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Personalized medicine in women's obesity prevention and treatment: implications for research, policy and practice

Authors

  • N. Yang,

    1. Duke Center for Research on Prospective Health Care, Duke University School of Medicine, Durham, North Carolina, USA
    2. Center for Personalized Medicine, Duke University Health System, Durham, North Carolina, USA
    3. Duke University School of Nursing, Durham, North Carolina, USA
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  • G. S. Ginsburg,

    1. Center for Genomic Medicine, Duke Institute for Genome Sciences and Policy, Durham, North Carolina, USA
    2. Center for Personalized Medicine, Duke University Health System, Durham, North Carolina, USA
    3. Departments of Medicine and Pathology, Duke University School of Medicine, Durham, North Carolina, USA
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  • L. A. Simmons

    Corresponding author
    1. Duke Center for Research on Prospective Health Care, Duke University School of Medicine, Durham, North Carolina, USA
    2. Center for Personalized Medicine, Duke University Health System, Durham, North Carolina, USA
    3. Duke Integrative Medicine, Duke University Health System, Durham, North Carolina, USA
    • Duke University School of Nursing, Durham, North Carolina, USA
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Address for correspondence: Dr LA Simmons, Duke University School of Nursing, DUMC Box 3322, Durham, NC 27710, USA.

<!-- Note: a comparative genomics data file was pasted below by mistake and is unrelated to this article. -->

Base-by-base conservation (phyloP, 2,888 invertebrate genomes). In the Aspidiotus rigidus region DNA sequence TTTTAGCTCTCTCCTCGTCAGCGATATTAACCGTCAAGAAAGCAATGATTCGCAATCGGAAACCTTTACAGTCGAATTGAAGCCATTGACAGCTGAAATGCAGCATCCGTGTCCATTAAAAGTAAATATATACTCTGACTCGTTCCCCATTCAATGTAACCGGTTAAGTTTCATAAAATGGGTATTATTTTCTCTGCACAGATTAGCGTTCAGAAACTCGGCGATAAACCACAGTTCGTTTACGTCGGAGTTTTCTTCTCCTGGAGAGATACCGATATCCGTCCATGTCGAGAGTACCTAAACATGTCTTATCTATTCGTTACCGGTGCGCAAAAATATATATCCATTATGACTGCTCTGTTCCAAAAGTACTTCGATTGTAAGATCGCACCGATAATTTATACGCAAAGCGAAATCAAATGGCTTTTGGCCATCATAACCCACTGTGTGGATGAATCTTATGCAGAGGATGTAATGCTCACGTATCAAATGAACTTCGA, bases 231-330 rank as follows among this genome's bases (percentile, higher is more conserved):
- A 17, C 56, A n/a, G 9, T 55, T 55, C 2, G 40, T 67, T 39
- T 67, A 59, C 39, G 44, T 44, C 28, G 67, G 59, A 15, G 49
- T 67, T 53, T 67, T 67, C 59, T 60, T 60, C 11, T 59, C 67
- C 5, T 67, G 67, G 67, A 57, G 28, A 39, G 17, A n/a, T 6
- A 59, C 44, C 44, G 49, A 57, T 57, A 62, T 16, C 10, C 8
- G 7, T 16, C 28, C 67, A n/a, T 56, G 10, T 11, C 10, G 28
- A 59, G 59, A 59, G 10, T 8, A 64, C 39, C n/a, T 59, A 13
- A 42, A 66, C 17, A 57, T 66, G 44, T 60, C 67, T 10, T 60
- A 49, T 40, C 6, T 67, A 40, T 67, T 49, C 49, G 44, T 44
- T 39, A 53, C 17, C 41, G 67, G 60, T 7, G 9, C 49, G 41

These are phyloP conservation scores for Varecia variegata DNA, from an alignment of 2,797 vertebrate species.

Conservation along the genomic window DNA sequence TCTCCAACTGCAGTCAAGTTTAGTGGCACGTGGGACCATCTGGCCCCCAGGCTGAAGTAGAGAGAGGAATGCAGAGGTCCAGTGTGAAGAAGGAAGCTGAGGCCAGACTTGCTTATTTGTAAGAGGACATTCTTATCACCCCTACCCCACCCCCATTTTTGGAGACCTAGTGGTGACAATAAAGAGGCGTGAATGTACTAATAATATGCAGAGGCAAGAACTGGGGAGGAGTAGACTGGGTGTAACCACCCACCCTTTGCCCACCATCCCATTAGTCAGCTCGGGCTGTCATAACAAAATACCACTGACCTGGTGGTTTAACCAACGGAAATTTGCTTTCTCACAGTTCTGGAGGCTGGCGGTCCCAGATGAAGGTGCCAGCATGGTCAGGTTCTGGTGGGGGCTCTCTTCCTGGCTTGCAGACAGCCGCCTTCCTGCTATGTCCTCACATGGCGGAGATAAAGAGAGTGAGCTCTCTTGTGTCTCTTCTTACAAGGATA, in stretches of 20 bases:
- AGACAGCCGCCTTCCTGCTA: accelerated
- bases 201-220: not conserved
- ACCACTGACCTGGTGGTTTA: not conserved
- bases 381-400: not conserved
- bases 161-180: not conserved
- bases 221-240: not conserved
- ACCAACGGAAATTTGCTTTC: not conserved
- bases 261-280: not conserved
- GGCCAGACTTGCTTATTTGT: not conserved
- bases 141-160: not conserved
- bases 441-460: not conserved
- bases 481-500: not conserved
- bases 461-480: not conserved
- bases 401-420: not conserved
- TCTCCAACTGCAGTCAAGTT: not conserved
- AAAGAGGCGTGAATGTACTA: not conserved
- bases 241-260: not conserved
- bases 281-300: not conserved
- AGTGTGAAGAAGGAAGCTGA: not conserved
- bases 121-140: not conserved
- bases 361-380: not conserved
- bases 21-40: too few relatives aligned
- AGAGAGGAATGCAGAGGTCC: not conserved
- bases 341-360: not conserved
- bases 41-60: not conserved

E-mail: leighann.simmons@duke.edu

Abstract

The prevalence of obesity in America has reached epidemic proportions, and obesity among women is particularly concerning. Severe obesity (body mass index ≥35 kg m−2) is more prevalent in women than men. Further, women have sex-specific risk factors that must be considered when developing preventive and therapeutic interventions. This review presents personalized medicine as a dynamic approach to obesity prevention, management and treatment for women. First, we review obesity as a complex health issue, with contributing sex-specific, demographic, psychosocial, behavioural, environmental, epigenetic and genetic/genomic risk factors. Second, we present personalized medicine as a rapidly advancing field of health care that seeks to quantify these complex risk factors to develop more targeted and effective strategies that can improve disease management and/or better minimize an individual's likelihood of developing obesity. Third, we discuss how personalized medicine can be applied in a clinical setting with current and emerging tools, including health risk assessments, personalized health plans, and strategies for increasing patient engagement. Finally, we discuss the need for additional research, training and policy that can enhance the practice of personalized medicine in women's obesity, including further advancements in the ‘-omics’ sciences, physician training in personalized medicine, and additional development and standardization of innovative targeted therapies and clinical tools.

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